Recently a presentation by an Israeli patent examiner was brought forward in an argument against patent evergreening.
In her presentation, the patent examiner claims that patent evergreening has the following negative consequences:
- It delays generic market entry
- It prevents generic competition
- Drug prices stay up
- [drugs are] Less available to the public
She provides several examples, including Lamictal and esomeprazole. As I illustrate below, the claims that patents delayed generic entry were grossly overstated.
Lamictal ‘evergreening’ does not stop generic entry
In the Lamictal example she argues that the 1992 patent on a chewable form of the drug effectively extends the patent life to 32 years.
However, as a patent professional the author should know better — how can a patent claiming a chewable form of a drug prevent generic entry of non-chewable versions? In short, it cannot. What the examiner fails to consider is that patents are only as good as their claims. And if a patent’s claims are focused on a special formulation of a drug (e.g. a cheable form), then they cannot impact other formulations (e.g. the orignal orally-dosed pills).
As seen in the extraction from the DrugPatentWatch profile for lamotrigine, Teva launched generic versions of both chewable and non-chewable formulations in 2006 — a full six years before the ‘evergreening’ should have been able to prevent generic entry. Other companies such as Mylan and Dr. Reddy’s quickly followed Teva in launching generics and today there are 35 companies making various forms of the drug.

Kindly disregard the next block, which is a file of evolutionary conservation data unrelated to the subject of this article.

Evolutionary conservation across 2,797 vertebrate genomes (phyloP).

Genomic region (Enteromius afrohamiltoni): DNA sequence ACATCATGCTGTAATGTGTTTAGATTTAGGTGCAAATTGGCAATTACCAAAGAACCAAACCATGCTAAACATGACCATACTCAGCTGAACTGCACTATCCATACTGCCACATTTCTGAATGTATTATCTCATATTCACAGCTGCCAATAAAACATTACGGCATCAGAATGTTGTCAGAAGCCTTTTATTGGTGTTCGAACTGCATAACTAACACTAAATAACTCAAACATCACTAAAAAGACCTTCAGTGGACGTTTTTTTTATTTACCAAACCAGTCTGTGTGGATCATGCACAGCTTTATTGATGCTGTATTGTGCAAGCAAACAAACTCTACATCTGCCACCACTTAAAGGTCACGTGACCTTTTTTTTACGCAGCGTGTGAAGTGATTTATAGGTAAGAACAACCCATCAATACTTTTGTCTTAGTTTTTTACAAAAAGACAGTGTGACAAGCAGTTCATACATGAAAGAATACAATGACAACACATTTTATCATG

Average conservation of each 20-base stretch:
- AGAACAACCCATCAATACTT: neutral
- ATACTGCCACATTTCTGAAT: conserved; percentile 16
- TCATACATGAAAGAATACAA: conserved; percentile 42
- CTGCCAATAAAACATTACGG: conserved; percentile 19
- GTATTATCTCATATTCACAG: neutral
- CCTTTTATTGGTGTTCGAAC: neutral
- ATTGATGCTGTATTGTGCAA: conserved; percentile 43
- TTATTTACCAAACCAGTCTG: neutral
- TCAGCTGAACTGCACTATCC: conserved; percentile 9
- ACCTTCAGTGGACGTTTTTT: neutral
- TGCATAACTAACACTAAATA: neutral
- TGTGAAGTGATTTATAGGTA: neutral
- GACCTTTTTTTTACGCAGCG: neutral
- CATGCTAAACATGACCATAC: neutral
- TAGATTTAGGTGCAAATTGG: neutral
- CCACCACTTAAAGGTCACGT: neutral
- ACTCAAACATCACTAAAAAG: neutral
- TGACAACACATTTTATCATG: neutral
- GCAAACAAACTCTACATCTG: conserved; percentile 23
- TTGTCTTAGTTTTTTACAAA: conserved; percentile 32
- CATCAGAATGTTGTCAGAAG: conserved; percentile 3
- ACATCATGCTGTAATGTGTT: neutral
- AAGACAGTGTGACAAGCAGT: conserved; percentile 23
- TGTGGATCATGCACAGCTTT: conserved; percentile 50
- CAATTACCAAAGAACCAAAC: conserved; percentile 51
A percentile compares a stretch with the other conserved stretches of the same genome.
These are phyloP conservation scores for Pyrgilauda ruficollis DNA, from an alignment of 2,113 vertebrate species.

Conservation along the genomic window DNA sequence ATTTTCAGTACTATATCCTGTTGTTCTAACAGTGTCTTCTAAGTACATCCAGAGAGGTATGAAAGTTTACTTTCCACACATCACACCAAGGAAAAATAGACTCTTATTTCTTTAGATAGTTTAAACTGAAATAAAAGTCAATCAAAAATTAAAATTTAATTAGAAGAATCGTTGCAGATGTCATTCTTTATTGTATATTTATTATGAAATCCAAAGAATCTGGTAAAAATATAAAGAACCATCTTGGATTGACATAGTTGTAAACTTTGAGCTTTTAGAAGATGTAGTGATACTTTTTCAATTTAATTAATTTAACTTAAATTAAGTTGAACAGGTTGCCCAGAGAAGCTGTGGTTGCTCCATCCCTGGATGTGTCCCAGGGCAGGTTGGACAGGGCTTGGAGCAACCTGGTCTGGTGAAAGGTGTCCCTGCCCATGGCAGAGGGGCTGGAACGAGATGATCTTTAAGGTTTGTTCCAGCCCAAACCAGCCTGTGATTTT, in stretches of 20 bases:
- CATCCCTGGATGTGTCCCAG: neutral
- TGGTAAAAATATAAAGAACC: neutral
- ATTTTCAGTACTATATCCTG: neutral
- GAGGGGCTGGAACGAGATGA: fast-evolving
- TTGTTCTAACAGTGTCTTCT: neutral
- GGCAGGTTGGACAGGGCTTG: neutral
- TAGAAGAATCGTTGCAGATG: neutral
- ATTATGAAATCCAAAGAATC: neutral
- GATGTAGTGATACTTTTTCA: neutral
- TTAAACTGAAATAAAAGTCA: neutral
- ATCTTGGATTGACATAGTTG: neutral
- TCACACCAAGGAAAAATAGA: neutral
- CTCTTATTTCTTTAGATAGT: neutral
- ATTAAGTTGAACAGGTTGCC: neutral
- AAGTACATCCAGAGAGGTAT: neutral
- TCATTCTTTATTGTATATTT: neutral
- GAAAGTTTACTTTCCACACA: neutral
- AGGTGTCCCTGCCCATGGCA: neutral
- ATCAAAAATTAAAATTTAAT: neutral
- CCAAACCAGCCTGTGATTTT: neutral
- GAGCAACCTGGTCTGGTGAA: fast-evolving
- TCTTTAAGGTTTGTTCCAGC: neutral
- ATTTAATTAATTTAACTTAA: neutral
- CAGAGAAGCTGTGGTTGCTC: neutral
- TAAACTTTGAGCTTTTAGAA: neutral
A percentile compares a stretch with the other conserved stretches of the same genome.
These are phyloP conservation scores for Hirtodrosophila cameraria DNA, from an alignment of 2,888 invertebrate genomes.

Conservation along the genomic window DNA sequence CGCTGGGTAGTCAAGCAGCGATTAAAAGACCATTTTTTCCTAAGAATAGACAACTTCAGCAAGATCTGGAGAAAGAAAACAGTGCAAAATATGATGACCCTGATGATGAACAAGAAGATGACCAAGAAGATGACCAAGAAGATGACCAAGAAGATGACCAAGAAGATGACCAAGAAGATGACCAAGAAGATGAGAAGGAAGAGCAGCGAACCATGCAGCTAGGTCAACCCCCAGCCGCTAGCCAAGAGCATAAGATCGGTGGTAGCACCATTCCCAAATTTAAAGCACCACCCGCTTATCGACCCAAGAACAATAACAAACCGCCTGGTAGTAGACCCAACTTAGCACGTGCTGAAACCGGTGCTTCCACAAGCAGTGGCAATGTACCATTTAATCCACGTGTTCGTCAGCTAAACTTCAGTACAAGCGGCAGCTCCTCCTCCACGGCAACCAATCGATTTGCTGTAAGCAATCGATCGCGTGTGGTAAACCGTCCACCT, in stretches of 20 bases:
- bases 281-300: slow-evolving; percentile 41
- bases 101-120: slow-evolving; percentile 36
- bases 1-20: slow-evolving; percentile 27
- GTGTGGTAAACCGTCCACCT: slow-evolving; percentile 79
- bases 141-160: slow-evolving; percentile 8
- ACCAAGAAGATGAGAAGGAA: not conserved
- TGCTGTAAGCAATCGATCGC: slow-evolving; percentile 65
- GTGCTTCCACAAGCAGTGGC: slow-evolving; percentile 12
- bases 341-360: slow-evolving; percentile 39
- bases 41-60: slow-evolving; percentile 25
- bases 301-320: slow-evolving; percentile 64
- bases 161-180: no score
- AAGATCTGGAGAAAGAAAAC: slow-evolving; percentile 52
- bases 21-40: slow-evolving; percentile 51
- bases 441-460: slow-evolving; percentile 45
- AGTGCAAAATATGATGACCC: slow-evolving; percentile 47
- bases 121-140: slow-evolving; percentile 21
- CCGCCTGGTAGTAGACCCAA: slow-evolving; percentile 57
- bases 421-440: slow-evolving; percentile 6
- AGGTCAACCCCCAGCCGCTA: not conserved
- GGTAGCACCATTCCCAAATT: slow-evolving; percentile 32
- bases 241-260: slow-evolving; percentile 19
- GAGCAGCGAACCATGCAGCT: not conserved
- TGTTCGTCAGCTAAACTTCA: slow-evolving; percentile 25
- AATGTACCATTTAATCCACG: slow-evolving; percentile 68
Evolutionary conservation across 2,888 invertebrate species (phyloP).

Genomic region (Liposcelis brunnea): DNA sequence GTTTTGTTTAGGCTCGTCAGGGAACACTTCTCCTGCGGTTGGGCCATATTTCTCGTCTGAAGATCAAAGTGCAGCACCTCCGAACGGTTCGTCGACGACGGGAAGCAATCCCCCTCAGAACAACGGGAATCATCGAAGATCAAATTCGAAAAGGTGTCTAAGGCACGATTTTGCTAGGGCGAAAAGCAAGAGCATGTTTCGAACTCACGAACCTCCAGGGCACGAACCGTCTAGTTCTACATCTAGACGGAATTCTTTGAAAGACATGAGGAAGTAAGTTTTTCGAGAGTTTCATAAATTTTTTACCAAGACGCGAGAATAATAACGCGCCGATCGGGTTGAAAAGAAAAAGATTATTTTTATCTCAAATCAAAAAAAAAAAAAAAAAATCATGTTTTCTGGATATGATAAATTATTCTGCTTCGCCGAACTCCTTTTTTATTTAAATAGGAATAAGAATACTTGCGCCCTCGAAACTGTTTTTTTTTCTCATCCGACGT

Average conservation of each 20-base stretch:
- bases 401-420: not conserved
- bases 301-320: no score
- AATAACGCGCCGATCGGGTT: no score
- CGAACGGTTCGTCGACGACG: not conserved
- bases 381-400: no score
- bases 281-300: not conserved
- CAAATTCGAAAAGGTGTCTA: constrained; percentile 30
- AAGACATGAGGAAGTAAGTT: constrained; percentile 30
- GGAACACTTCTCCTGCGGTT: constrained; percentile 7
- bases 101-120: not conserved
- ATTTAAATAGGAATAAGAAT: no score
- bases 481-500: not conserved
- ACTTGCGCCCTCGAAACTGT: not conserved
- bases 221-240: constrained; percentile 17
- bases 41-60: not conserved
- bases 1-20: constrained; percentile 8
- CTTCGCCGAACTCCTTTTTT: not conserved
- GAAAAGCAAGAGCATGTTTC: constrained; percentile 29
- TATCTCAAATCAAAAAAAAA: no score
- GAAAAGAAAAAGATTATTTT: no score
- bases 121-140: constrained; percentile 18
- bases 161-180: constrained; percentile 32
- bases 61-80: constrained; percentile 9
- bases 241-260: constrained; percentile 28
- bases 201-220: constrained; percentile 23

Omeprazole sees generic entry years before ‘evergreening’ patents expire
In the case of omeprazole the patent examiner cites numerous patents on salts of omeprazole as effectively blocking generic entry until 2021?
Once again, looking at the earliest generic entry date for omprazole — 2002 — it is clear that the generic drug was available years before the last patents expired.
It is important to distinguish between patents and drug approvals — just because a patent is granted does not mean that generics cannot be approved. The role of the
patent office is to grant patents on inventions which are new and useful. But, not all these patents will influence generic entry. Patents can claim manufacturing methods, enhanced formulations, targeting for specific conditions, and other inventive steps not associated with generic entry. If a generic company is able to work around these patents (and often they can) then they are free to enter the market.
To drive the point home that just because a drug has patents doesn’t mean that generics can’t enter look at Aspirin. The drug was invented in the late 1890s, and Aspirin still has patents today, yet you can readily get generic aspirin at your pharmacy, at very affordable prices. The patents on aspirin don’t block all generic sales of the drug, and they don’t drive the price up.Copyright © DrugPatentWatch. Originally published at Does Drug Patent Evergreening Prevent Generic Entry?